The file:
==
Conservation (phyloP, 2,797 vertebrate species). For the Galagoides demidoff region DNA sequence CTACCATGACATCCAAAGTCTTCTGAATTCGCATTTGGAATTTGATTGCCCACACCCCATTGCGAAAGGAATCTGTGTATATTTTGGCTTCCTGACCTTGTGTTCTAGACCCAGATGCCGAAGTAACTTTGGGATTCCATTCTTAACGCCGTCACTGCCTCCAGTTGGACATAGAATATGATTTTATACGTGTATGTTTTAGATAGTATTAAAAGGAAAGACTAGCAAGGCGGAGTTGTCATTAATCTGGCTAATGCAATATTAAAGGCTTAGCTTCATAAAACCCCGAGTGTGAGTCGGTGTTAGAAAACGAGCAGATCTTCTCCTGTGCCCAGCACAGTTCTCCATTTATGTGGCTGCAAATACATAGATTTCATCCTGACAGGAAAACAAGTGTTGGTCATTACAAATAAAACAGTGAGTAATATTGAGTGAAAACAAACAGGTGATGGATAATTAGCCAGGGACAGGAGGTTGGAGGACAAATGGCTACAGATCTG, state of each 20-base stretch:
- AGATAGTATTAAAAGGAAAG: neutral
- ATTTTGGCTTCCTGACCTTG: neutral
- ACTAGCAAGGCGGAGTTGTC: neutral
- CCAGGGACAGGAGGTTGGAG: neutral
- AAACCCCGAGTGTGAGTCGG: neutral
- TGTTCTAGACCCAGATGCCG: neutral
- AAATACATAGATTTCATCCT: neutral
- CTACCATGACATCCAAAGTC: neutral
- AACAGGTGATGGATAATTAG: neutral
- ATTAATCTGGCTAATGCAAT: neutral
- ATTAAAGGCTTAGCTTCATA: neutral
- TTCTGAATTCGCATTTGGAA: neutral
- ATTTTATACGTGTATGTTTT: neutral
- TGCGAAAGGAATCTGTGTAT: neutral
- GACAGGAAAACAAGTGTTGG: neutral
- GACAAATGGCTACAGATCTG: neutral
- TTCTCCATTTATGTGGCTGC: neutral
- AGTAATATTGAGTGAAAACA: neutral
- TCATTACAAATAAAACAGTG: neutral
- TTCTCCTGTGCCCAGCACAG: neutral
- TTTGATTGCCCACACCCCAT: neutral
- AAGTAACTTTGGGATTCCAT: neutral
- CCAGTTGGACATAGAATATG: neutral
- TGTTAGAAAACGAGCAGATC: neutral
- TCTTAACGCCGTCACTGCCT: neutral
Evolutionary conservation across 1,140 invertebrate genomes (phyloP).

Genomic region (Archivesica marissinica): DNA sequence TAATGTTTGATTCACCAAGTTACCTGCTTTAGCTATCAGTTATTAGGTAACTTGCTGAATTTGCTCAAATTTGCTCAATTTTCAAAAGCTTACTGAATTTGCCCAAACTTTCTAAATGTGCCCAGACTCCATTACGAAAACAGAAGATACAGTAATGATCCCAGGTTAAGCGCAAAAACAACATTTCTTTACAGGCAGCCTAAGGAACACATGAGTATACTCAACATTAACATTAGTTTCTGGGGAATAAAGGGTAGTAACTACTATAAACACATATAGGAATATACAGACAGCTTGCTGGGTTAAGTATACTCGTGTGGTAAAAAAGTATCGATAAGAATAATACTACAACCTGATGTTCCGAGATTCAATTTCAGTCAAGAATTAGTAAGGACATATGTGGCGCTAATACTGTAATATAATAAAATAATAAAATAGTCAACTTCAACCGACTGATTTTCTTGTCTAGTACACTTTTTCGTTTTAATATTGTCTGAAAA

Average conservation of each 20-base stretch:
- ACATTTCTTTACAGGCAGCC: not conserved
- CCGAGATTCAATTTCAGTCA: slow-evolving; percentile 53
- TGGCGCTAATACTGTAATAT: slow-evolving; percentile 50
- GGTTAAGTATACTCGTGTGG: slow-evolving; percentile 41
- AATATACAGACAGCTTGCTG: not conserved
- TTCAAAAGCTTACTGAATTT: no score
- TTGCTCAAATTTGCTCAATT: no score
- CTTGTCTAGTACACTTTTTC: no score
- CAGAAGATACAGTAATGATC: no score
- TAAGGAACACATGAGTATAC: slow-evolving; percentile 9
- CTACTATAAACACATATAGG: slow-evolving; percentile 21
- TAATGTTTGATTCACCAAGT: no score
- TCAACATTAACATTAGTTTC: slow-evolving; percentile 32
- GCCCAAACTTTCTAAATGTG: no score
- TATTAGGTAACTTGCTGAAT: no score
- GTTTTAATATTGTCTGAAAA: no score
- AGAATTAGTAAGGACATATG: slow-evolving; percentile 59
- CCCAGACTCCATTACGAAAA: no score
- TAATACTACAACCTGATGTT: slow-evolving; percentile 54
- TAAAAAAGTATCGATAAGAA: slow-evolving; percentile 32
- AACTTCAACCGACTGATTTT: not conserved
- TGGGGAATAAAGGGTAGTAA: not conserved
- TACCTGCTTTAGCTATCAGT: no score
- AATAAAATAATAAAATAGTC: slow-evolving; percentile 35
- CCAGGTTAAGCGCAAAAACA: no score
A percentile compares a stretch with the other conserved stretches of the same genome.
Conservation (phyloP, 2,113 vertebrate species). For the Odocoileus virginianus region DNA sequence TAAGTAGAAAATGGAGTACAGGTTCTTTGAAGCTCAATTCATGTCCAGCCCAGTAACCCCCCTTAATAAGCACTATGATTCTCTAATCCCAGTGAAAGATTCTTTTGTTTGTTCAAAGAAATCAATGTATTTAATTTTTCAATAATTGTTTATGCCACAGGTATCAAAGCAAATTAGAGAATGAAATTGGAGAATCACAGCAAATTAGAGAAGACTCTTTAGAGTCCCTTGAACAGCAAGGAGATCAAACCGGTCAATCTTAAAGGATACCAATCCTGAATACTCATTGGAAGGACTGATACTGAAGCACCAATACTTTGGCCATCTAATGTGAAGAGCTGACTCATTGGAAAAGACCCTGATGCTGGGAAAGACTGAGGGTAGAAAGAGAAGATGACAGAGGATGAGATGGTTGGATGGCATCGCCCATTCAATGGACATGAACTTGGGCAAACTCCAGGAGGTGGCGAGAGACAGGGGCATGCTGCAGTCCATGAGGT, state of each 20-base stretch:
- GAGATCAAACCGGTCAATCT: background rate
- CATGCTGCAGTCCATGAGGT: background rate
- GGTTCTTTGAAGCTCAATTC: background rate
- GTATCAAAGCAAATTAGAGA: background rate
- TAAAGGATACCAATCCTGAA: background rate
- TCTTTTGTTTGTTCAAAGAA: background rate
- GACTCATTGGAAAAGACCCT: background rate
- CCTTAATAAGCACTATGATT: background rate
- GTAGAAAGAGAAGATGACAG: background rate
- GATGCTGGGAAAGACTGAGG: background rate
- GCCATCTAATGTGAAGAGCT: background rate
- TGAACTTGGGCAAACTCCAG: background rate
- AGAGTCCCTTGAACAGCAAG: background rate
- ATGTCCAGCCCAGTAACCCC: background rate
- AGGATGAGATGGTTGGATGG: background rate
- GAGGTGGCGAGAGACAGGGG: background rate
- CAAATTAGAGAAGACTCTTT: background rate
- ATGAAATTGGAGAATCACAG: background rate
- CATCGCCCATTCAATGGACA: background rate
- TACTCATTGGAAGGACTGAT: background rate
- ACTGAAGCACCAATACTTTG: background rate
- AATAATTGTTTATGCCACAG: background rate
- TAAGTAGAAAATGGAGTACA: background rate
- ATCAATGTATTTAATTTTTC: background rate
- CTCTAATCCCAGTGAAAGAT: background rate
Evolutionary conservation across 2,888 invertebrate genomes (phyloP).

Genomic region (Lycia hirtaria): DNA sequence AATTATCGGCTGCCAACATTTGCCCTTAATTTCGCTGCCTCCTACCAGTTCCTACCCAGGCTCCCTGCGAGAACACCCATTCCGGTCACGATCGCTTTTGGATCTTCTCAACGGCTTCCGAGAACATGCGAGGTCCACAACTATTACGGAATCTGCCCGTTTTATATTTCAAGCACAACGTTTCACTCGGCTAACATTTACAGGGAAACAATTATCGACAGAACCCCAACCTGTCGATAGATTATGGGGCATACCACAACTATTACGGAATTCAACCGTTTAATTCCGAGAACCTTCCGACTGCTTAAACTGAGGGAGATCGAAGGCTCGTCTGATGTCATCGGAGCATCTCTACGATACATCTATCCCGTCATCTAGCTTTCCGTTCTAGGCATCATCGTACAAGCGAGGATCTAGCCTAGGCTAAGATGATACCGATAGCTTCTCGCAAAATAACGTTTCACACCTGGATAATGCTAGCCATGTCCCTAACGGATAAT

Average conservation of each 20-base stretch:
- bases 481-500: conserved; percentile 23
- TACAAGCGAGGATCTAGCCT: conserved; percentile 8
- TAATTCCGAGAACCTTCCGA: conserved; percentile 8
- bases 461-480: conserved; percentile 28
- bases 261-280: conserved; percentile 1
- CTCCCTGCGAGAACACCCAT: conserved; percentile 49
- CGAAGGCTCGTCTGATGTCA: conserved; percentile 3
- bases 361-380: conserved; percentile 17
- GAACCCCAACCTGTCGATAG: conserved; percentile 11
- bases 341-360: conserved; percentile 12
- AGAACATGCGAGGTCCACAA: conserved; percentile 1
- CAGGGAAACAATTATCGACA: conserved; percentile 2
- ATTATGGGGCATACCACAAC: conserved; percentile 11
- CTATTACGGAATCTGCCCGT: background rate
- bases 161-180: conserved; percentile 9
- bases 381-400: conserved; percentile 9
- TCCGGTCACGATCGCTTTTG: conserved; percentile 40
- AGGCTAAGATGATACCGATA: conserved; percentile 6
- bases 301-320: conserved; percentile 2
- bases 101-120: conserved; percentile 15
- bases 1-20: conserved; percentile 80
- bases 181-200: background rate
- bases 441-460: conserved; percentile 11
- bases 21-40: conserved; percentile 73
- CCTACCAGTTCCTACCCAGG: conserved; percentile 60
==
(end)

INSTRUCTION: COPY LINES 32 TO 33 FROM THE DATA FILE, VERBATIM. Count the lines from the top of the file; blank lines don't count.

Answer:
- TGGCGCTAATACTGTAATAT: slow-evolving; percentile 50
- GGTTAAGTATACTCGTGTGG: slow-evolving; percentile 41